A gene assay is a test that looks for the presence or absence of a gene. For breast cancer, a specific 21-gene assay which looks at the likelihood of breast cancer recurrence is having significant effects upon how breast cancer care is provided in the United States. These effects are not equal among all patient groups.
21-Gene Recurrence Score Assay As a Predictor of Adjuvant Chemotherapy Administration for Early-Stage Breast Cancer: An Analysis of Use, Therapeutic Implications, and Disparity Profile
Authors: Jasem, J. et. al.
Source: JCO, doi:10.1200/JCO.2015.65.0887
Traditionally, patients with breast cancer tumors of greater than 1 centimeter (about ½ inch) were offered adjuvant (postoperative) chemotherapy. However, many of these people did not receive benefit from it. Investigators began to search for ways to determine who would and who would not benefit from taking adjuvant chemotherapy.
Genomic Health offers a Recurrence Score (RS) assay that providers can use to guide their treatment recommendations. A patient’s RS indicates what type of benefit (risk of breast cancer recurrence in 10 years) the patient could gain from adding adjuvant chemotherapy to her breast cancer care regimen. It is clear that this test has greatly affected how breast cancer care is provided in this country.
The investigators in this study remarked that, although the RS assay is expected to provide more uniform care across breast cancer patients, there are opportunities for the test to actually exacerbate differences in care delivery. They observed the impact of the RS assay use among over 143,000 women diagnosed with breast cancer between 2004 and 2012. The RS assay was used for 54% of these subjects.
The group discovered that there were lower chances of the RS assay being used for black and other nonwhite races. Women who had governmental health insurance were also less likely to receive the assay. Patients being cared for at academic centers, patients with larger tumors, higher tumor grade and isolated cells in an axillary lymph node were more likely to receive the assay. The assay was used more frequently in the later years of the study.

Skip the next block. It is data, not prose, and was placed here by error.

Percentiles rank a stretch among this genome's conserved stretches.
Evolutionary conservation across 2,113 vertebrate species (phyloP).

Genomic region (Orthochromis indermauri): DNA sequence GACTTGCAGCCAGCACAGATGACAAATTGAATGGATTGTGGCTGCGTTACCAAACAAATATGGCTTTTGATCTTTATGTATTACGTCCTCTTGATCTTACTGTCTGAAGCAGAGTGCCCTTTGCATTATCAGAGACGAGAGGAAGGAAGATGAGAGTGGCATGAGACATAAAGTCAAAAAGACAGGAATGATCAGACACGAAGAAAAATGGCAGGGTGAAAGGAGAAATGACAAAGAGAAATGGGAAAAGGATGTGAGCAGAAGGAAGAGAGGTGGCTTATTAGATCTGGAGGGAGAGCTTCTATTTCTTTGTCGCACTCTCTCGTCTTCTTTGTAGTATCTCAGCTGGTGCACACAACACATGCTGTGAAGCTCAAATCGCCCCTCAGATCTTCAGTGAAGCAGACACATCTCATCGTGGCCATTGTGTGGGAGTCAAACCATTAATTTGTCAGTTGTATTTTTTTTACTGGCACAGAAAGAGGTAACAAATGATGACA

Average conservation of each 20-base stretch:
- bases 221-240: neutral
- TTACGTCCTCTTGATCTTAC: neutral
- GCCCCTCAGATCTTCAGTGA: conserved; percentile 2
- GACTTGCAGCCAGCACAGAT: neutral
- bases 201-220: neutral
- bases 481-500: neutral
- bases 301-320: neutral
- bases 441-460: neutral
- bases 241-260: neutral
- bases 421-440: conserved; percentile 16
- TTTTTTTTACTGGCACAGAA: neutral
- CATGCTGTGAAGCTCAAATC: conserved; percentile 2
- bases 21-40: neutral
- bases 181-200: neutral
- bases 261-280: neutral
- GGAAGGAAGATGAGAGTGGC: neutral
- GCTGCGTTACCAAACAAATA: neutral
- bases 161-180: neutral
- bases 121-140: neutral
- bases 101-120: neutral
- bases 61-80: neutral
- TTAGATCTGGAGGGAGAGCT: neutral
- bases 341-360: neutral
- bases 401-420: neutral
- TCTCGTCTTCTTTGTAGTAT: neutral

There are standard guidelines about using the assay. However, assays were performed in some patients whose disease characteristics did not meet those guidelines. The assay was more likely to be used outside of national guidelines in younger patients, black patients, patients with higher tumor grade, male patients and patients being cared for in community facilities. Also, patients on governmental insurance had a higher chance of the assay being used outside of standard guidelines.
The group noted that some of the differences in the use of the RS assay probably reflect an increased awareness of the importance of tumor biology in decision making for breast cancer care. Previous clinical studies and the details of RS assay results can facilitate a very individualized approach to the care of a patient, and the differences in the RS assay use may reflect this. However, the study found notable discrepancies in RS assay use for certain populations, and more research into these differences is needed.